Introduction

In this chapter, the design of structural elements that provide lateral stability or act as diaphragms to transfer lateral actions through the structure is addressed.

There are several ways in which stability or lateral bracing can be provided to a structure and those most commonly used in timber structures are as follows:

(a) Provision of lateral bracing members;

(b) The use of roof or floor diaphragms;

(c) The use of wall diaphragms.

When an element in a structure is subjected to compression due to a direct force or by a bending moment and is insufficiently stiff to prevent lateral instability or excessive lateral deflection, lateral bracing of the member is likely to be required. This is particularly relevant to the design of columns and beams acting as individual members or as members in a braced system, and the methodology used in such cases is given in 9.2.5, EC5 [1].

Examples of the types of situations where lateral stability bracing is commonly required in timber structures are shown in Figure 9.1.

When lateral forces at floor or roof level in timber-framed buildings have to be resisted, this is commonly achieved by the use of the floor and/or roof structure functioning as diaphragms and the end reaction forces are typically provided by wall diaphragms as illustrated in Figure 9.2. The wall forces are then transferred to the foundation structure through the racking resistance of the diaphragms. For clarity, diaphragms or equivalent bracing structures to resist lateral forces when they act along the length of the building, i.e. at right angles to those shown in Figure 9.2, have not been shown. The design procedures for these elements are covered in 9.2.3 and 9.2.4 of EC5.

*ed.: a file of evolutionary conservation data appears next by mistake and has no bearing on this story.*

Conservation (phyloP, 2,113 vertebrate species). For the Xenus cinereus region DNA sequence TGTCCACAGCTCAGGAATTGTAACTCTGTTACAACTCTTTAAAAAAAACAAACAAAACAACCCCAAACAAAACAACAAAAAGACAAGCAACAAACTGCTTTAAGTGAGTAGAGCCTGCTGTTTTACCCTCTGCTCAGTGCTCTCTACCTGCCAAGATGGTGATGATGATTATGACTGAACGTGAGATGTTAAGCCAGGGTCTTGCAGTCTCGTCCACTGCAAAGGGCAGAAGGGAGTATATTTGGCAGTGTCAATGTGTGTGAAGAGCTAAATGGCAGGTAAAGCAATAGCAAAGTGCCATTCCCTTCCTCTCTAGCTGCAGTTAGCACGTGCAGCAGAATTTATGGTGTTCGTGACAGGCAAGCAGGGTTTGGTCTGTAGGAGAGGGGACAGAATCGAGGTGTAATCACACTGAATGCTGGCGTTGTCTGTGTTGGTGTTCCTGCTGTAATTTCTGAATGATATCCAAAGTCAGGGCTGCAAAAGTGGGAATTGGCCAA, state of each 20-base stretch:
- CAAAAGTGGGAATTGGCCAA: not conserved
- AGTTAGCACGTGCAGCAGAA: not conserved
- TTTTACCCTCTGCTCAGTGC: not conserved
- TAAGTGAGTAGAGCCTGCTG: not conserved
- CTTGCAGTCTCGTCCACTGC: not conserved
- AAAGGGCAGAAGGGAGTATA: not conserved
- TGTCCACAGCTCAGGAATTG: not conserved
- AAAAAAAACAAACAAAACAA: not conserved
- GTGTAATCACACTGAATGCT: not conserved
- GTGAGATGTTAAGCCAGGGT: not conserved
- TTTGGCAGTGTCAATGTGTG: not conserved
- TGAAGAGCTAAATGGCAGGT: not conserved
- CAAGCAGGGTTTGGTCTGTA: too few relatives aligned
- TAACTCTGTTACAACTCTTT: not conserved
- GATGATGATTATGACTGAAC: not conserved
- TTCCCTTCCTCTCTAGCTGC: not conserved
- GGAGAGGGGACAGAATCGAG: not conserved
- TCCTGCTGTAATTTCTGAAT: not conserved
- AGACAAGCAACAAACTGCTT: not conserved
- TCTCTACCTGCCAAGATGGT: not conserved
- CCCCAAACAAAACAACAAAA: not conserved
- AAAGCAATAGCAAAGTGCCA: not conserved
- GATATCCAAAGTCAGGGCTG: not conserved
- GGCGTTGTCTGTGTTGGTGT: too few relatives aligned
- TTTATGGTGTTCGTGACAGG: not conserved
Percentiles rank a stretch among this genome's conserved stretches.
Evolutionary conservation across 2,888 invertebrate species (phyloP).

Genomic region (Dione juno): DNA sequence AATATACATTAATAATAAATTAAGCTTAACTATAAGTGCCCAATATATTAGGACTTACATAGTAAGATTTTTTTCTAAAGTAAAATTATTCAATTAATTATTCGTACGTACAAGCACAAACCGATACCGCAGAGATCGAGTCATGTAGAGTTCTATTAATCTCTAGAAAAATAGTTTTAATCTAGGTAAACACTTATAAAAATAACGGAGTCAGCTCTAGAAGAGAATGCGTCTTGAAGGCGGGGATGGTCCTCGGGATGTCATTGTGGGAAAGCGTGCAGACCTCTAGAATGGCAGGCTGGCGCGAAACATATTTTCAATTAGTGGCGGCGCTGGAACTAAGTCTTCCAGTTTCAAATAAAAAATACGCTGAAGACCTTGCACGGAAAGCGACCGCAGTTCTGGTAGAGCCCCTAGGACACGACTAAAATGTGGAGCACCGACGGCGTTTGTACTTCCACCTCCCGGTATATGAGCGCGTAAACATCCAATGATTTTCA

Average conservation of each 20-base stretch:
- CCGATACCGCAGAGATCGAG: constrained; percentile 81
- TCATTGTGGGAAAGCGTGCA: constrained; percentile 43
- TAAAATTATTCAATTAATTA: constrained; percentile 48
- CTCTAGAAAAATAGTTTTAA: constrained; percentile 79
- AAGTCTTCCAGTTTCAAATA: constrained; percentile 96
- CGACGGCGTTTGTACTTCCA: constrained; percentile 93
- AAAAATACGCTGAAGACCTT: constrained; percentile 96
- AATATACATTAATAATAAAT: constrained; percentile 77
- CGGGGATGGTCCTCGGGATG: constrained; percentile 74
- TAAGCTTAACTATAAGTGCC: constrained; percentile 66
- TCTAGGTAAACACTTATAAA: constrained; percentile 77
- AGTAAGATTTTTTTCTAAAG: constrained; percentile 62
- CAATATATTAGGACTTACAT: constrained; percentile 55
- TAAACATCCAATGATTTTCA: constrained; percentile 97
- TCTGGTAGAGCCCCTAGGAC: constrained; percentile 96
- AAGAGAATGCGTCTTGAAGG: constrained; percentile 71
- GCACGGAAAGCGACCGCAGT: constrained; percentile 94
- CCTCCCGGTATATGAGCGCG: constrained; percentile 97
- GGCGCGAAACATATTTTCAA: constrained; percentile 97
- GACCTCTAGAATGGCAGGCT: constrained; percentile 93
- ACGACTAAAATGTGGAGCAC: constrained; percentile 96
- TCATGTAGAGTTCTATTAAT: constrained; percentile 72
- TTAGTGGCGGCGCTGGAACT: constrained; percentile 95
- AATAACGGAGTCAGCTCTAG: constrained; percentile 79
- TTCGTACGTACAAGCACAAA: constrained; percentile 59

In this chapter, the design of structural elements that provide stability or act as diaphragms to transfer actions through the structure is addressed.

The general information in 4.3 is relevant to the content of this chapter.

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